5. Rishi Kapoor. The pink shirts, the flirting, the giggling and the magazine of John Abraham in his desk drawer; there’s nothing about his character that doesn’t make you uncomfortable. 2012 presented the best and worst performances of his career, of which Dean Vashisht belonged to the latter. WatchAgneepath and tell me I’m wrong.
  6. Ishq Wala Love. This has to be in a category of its own. Since its release, all I’ve wondered is what the hell it even means. The video doesn’t make it any better; they’re in a snowy jungle in the middle of nowhere where the guys are wearing scarves very awkwardly wrapped around their necks and Alia wears dresses three sizes too small for her.
  7. The story. Seriously, what the *insert expletive*?

If there are more flaws than strengths in this excuse for a film, I find it difficult to give SOTY anything more than a 3.5 out of 10, a point each for Kayoze Irani, the music and the dialogues. Varun Dhawan gets half a point for being a tad better than everybody else. A must-watch for a bunch of friends wanting to laugh at a film. Face it, Vivah’s gotten old.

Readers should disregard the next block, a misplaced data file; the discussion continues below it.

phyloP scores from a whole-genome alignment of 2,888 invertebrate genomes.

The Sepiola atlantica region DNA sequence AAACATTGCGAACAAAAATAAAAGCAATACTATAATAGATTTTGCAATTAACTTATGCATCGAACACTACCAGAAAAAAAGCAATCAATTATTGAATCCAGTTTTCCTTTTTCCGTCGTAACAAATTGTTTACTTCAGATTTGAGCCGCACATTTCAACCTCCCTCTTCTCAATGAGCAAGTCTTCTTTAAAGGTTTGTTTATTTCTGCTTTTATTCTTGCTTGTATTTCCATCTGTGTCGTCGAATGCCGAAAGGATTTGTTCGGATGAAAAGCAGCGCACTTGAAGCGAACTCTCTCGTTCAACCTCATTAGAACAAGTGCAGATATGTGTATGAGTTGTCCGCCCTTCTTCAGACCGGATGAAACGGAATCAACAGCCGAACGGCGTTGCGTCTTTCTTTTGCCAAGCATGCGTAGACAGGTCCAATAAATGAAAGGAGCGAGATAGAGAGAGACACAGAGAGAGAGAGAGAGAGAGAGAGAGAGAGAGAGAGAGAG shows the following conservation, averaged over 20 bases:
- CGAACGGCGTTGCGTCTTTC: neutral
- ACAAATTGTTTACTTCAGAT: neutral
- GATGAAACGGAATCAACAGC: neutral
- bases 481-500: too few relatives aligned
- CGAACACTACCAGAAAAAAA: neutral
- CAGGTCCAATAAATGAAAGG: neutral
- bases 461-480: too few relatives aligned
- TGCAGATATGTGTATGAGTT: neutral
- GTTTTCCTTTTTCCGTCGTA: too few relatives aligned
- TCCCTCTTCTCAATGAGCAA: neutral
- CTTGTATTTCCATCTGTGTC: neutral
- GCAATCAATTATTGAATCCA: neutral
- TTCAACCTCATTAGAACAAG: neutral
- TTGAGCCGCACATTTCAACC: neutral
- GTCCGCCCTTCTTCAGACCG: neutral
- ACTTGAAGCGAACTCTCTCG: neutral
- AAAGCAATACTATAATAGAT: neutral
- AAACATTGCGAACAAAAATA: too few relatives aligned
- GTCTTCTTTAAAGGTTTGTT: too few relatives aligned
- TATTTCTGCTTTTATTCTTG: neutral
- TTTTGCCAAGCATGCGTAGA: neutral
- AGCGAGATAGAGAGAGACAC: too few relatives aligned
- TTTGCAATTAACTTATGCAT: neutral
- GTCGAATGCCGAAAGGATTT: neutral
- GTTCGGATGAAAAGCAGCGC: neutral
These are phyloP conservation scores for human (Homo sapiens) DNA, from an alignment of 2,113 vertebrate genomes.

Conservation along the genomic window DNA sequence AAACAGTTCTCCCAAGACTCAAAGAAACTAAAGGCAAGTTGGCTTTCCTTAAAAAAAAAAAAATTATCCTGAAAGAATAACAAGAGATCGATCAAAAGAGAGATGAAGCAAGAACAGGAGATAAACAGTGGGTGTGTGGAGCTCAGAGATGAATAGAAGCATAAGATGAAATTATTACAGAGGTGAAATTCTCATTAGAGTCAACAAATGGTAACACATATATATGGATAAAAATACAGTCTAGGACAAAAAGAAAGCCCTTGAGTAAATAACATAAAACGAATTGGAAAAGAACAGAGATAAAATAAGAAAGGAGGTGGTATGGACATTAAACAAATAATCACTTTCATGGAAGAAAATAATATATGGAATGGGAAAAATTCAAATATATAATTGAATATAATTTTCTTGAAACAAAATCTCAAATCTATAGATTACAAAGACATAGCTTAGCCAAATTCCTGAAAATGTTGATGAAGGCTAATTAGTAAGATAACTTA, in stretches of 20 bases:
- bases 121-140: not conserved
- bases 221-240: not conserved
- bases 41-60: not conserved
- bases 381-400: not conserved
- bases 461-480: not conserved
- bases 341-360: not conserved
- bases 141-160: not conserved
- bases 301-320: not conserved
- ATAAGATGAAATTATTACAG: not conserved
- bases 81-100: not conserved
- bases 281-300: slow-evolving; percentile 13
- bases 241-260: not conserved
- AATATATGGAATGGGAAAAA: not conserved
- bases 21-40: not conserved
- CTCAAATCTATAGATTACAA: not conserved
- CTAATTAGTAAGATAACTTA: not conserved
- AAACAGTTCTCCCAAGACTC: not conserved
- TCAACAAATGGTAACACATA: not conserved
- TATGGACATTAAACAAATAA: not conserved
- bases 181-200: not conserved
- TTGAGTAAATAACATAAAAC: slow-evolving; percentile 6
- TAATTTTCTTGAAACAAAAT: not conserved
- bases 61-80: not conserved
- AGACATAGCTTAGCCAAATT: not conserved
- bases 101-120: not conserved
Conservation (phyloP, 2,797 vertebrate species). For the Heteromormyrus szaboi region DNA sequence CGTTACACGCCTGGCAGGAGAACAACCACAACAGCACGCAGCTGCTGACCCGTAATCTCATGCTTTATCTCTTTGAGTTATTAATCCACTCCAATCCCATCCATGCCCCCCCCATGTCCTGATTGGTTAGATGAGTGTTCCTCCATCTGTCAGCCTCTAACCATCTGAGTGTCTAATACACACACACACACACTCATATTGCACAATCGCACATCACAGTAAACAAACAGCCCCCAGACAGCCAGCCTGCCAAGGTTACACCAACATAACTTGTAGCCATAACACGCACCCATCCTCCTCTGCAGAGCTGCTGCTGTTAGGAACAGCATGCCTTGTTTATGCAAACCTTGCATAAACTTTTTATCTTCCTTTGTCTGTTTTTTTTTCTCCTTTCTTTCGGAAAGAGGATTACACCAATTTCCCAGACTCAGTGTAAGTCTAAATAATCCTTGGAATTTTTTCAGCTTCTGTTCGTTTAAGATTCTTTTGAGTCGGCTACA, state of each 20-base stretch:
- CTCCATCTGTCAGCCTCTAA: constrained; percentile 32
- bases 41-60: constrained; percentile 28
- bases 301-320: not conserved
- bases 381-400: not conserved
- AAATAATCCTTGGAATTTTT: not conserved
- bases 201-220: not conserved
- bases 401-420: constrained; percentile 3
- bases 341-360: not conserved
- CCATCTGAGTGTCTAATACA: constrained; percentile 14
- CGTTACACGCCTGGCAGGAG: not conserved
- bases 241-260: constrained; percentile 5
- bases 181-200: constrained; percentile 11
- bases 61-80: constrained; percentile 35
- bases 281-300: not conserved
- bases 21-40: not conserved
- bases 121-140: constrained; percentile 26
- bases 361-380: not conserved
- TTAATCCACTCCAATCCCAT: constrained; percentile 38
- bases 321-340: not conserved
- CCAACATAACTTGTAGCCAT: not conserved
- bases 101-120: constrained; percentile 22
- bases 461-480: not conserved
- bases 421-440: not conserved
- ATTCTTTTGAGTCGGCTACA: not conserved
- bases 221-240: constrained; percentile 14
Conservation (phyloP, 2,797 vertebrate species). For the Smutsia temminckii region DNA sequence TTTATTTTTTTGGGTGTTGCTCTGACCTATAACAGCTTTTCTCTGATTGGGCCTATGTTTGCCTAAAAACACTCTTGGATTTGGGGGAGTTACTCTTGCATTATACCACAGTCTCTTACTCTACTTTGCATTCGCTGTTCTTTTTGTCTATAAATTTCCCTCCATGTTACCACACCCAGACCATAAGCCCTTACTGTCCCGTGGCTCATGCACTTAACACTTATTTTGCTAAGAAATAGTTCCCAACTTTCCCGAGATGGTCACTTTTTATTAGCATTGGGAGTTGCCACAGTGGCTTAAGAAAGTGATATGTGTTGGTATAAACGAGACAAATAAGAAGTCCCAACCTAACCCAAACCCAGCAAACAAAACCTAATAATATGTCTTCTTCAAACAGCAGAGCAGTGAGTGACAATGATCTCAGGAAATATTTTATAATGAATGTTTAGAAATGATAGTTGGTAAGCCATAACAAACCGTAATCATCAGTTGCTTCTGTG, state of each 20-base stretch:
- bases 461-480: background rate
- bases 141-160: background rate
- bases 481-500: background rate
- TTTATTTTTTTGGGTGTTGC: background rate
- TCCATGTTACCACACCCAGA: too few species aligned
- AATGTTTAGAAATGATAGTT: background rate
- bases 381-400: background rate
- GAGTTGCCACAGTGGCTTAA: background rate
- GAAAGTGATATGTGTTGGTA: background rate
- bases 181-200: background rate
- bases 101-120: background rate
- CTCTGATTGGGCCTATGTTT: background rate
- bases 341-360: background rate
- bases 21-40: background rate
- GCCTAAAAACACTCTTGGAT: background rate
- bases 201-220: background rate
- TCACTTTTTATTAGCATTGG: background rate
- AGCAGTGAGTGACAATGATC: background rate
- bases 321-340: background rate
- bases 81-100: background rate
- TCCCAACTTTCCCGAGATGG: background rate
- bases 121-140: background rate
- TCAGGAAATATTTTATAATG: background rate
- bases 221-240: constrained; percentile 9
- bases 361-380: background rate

No, Shah Rukh Khan isn’t in the film. Shocker, I know. Had he been, the film would’ve been just that much more predictable. As if Kajol wasn’t enough. Oh…did I spoil it for you?

Amitabh Bachchan: a class act

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An actor, a singer, a producer, a television presenter and an entertainer. There are very few things Amitabh Bachchan cannot do. In his 43-year long career, he has starred in almost 200 films, received fourteen Filmfare awards, won three prestigious National awards and has been honoured with the Padma Shri and Padma Bhushan civilian awards by the government for his vast contribution to Indian cinema.